Tag Archive: 2 Chronicles 36

Fall of Jerusalem

“The end has finally come.  Plagued by famine, drought, and pestilence from within, and besieged by the Babylonian hordes from without, the City of David finally falls.  The historical record is mercifully brief in its account, as if the shame of it all forbids greater mention.  With the fall now an undeniable reality, the final chapter of the glorious era of Israel comes to a close, and the prophets of God are regrettably vindicated.”

Read:  2 Kings 25:2-21, Jeremiah 39:2-10, Jeremiah 52:5-30, 2 Chronicles 36:17-21

Gedaliah and Jeremiah

“God reassured Jeremiah that he would be saved.  Working through Nebuchadnezzar and his officers, God now fulfills his promise.  Jeremiah’s future is about to cross paths with a man named Gedaliah, whom Nebuchadnezzar appoints as governor over the people left behind.”

Read:  2 Kings 25:22, Jeremiah 39:11-18, Jeremiah 40:1-6

All quotations taken from The Daily Bible.

“If the picture of a sword fails to get Judah’s attention, the following allegory certainly ought to.  In all of Scripture there is probably no more graphic an indictment.  Modern readers are almost offended by the candid exposure of two promiscuous sisters, representing Israel and Judah.  One gets at least some idea of the degree to which God himself is offended by his people’s infidelity.”

Read:  Ezekiel 23

“God feels deeply the shame an disgrace that his ‘bride’ has brought him.  Her disrespect for his spiritual leadership, her chasing after material satisfaction, and her many adulteries with lesser gods have left him no choice.  Israel must be put away until she repents.  The time has come.  Even now it begins.”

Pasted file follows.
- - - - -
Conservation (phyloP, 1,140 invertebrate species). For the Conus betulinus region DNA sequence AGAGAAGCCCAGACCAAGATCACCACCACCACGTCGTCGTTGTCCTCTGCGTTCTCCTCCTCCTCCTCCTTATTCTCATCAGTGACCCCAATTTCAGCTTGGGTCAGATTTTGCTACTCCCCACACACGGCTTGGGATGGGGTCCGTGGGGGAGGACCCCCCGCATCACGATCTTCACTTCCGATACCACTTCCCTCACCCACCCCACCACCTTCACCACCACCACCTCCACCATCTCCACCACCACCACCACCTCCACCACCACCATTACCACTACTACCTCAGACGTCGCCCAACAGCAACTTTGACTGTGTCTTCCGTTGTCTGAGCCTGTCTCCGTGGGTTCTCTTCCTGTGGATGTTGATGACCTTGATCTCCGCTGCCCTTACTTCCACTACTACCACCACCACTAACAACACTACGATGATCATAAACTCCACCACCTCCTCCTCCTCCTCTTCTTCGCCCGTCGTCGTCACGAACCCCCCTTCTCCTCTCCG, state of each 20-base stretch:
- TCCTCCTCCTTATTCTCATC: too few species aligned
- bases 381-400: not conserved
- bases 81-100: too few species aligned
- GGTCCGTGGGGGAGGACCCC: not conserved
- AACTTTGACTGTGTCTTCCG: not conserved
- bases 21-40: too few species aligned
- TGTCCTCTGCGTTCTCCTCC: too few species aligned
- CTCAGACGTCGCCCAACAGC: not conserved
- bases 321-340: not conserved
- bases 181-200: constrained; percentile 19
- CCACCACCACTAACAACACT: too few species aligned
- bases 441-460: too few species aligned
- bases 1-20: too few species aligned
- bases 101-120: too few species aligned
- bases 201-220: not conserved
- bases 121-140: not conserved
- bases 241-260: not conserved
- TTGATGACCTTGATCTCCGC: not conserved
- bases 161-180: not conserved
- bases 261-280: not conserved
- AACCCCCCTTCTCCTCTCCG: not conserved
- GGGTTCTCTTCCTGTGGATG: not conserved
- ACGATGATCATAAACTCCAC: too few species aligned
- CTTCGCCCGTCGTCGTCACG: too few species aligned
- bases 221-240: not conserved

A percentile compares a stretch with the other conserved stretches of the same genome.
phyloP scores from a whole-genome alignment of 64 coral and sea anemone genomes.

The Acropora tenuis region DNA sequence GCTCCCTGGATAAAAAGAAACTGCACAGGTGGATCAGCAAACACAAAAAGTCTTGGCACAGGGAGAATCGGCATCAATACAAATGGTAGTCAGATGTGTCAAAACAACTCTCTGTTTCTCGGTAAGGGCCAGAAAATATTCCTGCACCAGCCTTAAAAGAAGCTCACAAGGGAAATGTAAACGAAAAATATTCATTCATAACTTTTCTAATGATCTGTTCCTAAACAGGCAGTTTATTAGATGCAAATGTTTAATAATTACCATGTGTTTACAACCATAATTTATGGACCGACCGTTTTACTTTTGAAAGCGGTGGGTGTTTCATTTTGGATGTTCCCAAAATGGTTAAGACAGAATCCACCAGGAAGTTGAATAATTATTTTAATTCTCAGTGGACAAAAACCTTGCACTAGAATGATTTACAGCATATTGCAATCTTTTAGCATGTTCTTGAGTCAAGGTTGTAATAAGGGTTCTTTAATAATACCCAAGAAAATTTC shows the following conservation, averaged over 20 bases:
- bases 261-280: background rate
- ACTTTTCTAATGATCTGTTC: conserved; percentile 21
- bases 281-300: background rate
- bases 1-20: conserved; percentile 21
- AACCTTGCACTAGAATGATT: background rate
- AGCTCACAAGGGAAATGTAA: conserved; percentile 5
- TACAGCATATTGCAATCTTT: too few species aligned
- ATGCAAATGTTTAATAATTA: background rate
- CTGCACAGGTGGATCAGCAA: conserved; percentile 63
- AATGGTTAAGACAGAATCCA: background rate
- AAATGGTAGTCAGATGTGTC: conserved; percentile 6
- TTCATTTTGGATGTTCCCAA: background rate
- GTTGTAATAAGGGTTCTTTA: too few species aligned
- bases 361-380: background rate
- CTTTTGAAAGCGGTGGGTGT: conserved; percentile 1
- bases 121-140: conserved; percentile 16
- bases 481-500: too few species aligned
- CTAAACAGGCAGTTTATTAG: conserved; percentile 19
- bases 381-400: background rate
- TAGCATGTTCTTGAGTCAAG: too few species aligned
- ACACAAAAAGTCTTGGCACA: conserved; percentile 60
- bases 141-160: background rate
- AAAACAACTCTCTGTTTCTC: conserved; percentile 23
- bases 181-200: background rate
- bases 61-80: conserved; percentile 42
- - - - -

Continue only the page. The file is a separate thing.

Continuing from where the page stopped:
Siege of Jerusalem

“It is not known exactly when Zedekiah first gets the foolish notion to rebel against Nebuchadnezzar but when he does rebel, Nebuchadnezzar responds in predictable fashion by entering Judah with his powerful Babylonian army and laying siege to its cities, including Jerusalem.”

Read:  2 Kings 24:20, 2 Chronicles 36:13, Jeremiah 52:3-4, 2 Kings 25:1, Jeremiah 39:1

All quotations taken from The Daily Bible.

The Great Deportation

“Upon the death of his father, eighteen-year-old Jehoiachin ascends the throne of Judah, but he reigns for only three months.  Nebuchadnezzar is not about to allow a second king of Judah to defy him, so he comes to lead the new king away as a captive.

Jehoiachin’s fate is linked to the fate of thousands of God’s people.  There have been many deportations already, and more will follow, but this is to be by far the greatest deportation of them all.  Significant among the royal and priestly captives is a man by the name of Ezekiel, who will soon be called by God to be a prophet among his fellow captives in Babylonia.”

Read:  2 Kings 24:6-16, 2 Chronicles 36:8-10, Jeremiah 22:24-30, Daniel 1:1-2

Reign of Zedekiah

“With the great deportation under way and young King Jehoiachin being taken to Babylon, Nebuchadnezzar sets up Jehoiachin’s uncle Mattaniah to be a puppet king.  Nebuchadnezzar calls Mattaniah by the name of Zedekiah, and that is how he will be remembered throughout history.  The 11 years of his reign will come to a disastrous end with the fall of Jerusalem.”

Read:  2 Kings 24:17-20, 2 Chronicles 36:10-16, Jeremiah 37:1-2, Jeremiah 52:1-3

All quotations taken from The Daily Bible.

Jehoiakim’s Last Years